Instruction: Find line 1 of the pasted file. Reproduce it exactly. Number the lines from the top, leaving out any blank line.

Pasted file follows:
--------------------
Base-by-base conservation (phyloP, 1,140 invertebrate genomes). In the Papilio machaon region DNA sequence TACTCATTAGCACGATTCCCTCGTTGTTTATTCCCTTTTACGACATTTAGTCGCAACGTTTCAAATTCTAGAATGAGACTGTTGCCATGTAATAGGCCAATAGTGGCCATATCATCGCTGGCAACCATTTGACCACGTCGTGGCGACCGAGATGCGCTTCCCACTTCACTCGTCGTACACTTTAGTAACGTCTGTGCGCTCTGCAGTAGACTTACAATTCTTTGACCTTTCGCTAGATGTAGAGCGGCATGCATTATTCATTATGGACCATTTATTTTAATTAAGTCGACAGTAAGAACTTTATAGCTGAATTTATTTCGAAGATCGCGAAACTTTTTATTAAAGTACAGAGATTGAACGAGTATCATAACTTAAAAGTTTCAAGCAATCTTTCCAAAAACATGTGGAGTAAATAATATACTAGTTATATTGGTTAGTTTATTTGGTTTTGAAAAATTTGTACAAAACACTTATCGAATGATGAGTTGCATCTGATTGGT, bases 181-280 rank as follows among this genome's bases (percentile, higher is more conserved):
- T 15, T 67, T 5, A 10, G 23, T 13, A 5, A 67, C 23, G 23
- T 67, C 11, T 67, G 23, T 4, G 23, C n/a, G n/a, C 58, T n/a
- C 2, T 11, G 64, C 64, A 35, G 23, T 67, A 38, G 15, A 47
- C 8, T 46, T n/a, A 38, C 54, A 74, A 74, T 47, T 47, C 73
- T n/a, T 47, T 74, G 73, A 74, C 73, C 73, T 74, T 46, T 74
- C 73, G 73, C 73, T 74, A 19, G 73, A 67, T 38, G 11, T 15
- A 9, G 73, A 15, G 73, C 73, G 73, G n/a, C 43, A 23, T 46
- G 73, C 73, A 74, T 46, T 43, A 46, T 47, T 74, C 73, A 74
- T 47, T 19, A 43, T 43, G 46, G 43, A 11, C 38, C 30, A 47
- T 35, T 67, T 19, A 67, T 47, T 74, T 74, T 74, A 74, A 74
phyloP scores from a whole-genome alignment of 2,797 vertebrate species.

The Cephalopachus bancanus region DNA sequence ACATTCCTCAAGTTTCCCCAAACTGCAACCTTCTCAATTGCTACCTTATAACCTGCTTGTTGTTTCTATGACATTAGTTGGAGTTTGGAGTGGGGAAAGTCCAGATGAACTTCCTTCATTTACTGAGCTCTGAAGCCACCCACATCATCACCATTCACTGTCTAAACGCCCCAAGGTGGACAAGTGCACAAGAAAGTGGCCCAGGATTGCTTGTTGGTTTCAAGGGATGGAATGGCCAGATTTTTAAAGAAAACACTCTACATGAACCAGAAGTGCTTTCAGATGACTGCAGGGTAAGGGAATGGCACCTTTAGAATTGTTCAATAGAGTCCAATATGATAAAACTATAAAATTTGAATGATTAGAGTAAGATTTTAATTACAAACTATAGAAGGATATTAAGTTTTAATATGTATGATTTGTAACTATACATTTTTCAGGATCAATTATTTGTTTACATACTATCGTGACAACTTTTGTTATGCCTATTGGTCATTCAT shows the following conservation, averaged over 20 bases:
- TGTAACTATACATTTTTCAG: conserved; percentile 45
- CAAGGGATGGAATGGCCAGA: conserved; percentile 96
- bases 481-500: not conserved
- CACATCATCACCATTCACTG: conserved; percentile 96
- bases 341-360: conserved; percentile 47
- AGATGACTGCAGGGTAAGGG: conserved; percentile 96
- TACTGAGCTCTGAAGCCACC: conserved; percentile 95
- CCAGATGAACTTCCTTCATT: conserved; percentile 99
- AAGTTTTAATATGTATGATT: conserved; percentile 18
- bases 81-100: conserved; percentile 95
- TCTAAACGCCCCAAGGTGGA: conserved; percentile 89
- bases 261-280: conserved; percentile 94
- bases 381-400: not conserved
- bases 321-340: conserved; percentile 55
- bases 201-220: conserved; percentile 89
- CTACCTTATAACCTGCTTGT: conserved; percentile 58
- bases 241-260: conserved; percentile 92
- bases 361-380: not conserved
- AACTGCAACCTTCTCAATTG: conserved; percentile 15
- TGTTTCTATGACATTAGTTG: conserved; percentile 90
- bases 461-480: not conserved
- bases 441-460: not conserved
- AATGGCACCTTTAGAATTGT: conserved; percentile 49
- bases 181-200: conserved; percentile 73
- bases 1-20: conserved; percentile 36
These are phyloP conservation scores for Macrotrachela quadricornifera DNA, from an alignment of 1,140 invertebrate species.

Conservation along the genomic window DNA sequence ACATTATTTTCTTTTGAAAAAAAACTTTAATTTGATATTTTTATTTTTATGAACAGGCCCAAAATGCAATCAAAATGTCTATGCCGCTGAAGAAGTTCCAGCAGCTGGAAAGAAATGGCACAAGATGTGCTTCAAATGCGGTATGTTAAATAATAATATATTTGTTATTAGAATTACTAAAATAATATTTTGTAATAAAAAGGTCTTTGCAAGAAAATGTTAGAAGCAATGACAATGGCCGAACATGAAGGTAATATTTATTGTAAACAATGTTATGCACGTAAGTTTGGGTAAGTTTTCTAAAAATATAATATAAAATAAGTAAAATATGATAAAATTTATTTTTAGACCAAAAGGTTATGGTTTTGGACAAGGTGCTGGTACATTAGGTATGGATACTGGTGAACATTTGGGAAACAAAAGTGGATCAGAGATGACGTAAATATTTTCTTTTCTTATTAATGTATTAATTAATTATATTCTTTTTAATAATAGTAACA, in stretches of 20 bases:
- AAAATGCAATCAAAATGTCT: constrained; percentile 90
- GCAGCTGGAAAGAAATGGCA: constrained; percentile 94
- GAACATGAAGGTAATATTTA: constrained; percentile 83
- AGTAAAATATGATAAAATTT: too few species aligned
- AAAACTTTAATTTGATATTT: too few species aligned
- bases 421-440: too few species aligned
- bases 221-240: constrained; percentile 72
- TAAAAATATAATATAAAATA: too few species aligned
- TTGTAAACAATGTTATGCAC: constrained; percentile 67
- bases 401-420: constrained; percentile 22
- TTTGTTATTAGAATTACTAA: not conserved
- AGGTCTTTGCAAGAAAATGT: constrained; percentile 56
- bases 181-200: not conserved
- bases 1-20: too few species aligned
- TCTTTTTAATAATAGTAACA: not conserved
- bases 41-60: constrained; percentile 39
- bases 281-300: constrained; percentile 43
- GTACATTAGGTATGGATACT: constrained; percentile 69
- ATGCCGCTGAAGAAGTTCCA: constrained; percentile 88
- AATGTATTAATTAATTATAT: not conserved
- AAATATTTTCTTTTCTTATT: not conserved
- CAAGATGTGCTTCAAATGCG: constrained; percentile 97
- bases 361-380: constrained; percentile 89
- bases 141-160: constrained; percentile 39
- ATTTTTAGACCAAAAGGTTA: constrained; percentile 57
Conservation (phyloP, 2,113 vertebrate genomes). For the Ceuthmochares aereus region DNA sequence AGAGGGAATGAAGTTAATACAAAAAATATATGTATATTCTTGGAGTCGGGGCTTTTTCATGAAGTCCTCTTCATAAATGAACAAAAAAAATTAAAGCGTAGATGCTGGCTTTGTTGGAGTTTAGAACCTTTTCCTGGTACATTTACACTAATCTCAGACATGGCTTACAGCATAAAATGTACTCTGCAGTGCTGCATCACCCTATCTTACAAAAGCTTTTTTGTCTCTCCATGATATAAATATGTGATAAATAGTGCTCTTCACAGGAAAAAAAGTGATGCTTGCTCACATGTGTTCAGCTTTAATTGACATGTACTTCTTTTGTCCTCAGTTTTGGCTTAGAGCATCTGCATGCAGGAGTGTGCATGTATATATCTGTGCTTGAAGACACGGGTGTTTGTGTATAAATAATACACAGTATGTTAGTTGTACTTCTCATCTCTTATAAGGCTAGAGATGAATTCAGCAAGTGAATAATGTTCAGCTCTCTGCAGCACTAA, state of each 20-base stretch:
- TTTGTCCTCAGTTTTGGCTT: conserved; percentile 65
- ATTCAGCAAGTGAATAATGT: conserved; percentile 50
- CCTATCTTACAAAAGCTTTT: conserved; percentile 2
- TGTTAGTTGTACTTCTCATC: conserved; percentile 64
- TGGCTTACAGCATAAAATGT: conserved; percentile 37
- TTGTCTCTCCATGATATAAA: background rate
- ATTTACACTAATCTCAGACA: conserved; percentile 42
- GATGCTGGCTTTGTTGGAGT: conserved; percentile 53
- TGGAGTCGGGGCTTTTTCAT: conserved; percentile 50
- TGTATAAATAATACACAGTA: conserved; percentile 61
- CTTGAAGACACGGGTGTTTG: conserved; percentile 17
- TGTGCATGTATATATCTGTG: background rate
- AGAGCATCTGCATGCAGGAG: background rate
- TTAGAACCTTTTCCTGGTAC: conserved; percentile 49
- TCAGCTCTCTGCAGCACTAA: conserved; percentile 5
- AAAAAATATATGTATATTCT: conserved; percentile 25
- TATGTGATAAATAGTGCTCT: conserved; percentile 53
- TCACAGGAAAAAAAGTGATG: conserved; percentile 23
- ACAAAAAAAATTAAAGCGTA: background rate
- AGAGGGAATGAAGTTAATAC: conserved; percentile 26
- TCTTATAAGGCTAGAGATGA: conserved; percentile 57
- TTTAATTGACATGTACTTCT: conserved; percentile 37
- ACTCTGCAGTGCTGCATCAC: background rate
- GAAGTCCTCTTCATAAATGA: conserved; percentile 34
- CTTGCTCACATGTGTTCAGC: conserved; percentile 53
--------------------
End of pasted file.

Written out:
Base-by-base conservation (phyloP, 1,140 invertebrate genomes). In the Papilio machaon region DNA sequence TACTCATTAGCACGATTCCCTCGTTGTTTATTCCCTTTTACGACATTTAGTCGCAACGTTTCAAATTCTAGAATGAGACTGTTGCCATGTAATAGGCCAATAGTGGCCATATCATCGCTGGCAACCATTTGACCACGTCGTGGCGACCGAGATGCGCTTCCCACTTCACTCGTCGTACACTTTAGTAACGTCTGTGCGCTCTGCAGTAGACTTACAATTCTTTGACCTTTCGCTAGATGTAGAGCGGCATGCATTATTCATTATGGACCATTTATTTTAATTAAGTCGACAGTAAGAACTTTATAGCTGAATTTATTTCGAAGATCGCGAAACTTTTTATTAAAGTACAGAGATTGAACGAGTATCATAACTTAAAAGTTTCAAGCAATCTTTCCAAAAACATGTGGAGTAAATAATATACTAGTTATATTGGTTAGTTTATTTGGTTTTGAAAAATTTGTACAAAACACTTATCGAATGATGAGTTGCATCTGATTGGT, bases 181-280 rank as follows among this genome's bases (percentile, higher is more conserved):